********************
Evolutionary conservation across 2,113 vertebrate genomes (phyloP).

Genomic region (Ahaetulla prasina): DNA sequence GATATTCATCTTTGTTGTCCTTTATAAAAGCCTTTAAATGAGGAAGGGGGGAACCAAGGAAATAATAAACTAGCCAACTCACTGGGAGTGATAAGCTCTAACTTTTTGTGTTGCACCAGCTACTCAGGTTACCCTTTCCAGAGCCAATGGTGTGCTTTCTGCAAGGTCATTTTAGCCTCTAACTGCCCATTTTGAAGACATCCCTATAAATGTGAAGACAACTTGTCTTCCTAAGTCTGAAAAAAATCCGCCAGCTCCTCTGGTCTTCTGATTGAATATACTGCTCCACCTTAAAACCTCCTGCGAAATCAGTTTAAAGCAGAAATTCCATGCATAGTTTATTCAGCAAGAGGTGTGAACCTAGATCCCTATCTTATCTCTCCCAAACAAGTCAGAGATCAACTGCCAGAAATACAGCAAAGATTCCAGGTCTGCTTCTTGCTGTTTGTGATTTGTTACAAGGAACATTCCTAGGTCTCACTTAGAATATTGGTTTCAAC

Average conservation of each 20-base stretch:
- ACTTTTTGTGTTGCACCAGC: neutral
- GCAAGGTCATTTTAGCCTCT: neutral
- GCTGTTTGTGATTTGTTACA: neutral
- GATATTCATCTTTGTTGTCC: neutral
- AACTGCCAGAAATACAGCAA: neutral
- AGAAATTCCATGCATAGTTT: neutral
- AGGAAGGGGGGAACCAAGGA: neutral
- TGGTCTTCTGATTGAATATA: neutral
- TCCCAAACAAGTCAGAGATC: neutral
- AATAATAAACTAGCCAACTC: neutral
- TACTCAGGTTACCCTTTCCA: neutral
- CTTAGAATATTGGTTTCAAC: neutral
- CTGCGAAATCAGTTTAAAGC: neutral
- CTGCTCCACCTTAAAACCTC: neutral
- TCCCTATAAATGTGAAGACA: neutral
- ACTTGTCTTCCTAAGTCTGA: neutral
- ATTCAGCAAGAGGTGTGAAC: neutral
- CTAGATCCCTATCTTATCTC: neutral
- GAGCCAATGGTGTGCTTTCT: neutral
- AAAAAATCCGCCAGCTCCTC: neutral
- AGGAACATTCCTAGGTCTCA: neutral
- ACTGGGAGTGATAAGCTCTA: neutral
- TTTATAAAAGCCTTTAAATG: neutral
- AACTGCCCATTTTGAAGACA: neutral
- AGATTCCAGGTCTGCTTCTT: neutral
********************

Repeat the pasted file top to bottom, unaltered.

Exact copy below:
Evolutionary conservation across 2,113 vertebrate genomes (phyloP).

Genomic region (Ahaetulla prasina): DNA sequence GATATTCATCTTTGTTGTCCTTTATAAAAGCCTTTAAATGAGGAAGGGGGGAACCAAGGAAATAATAAACTAGCCAACTCACTGGGAGTGATAAGCTCTAACTTTTTGTGTTGCACCAGCTACTCAGGTTACCCTTTCCAGAGCCAATGGTGTGCTTTCTGCAAGGTCATTTTAGCCTCTAACTGCCCATTTTGAAGACATCCCTATAAATGTGAAGACAACTTGTCTTCCTAAGTCTGAAAAAAATCCGCCAGCTCCTCTGGTCTTCTGATTGAATATACTGCTCCACCTTAAAACCTCCTGCGAAATCAGTTTAAAGCAGAAATTCCATGCATAGTTTATTCAGCAAGAGGTGTGAACCTAGATCCCTATCTTATCTCTCCCAAACAAGTCAGAGATCAACTGCCAGAAATACAGCAAAGATTCCAGGTCTGCTTCTTGCTGTTTGTGATTTGTTACAAGGAACATTCCTAGGTCTCACTTAGAATATTGGTTTCAAC

Average conservation of each 20-base stretch:
- ACTTTTTGTGTTGCACCAGC: neutral
- GCAAGGTCATTTTAGCCTCT: neutral
- GCTGTTTGTGATTTGTTACA: neutral
- GATATTCATCTTTGTTGTCC: neutral
- AACTGCCAGAAATACAGCAA: neutral
- AGAAATTCCATGCATAGTTT: neutral
- AGGAAGGGGGGAACCAAGGA: neutral
- TGGTCTTCTGATTGAATATA: neutral
- TCCCAAACAAGTCAGAGATC: neutral
- AATAATAAACTAGCCAACTC: neutral
- TACTCAGGTTACCCTTTCCA: neutral
- CTTAGAATATTGGTTTCAAC: neutral
- CTGCGAAATCAGTTTAAAGC: neutral
- CTGCTCCACCTTAAAACCTC: neutral
- TCCCTATAAATGTGAAGACA: neutral
- ACTTGTCTTCCTAAGTCTGA: neutral
- ATTCAGCAAGAGGTGTGAAC: neutral
- CTAGATCCCTATCTTATCTC: neutral
- GAGCCAATGGTGTGCTTTCT: neutral
- AAAAAATCCGCCAGCTCCTC: neutral
- AGGAACATTCCTAGGTCTCA: neutral
- ACTGGGAGTGATAAGCTCTA: neutral
- TTTATAAAAGCCTTTAAATG: neutral
- AACTGCCCATTTTGAAGACA: neutral
- AGATTCCAGGTCTGCTTCTT: neutral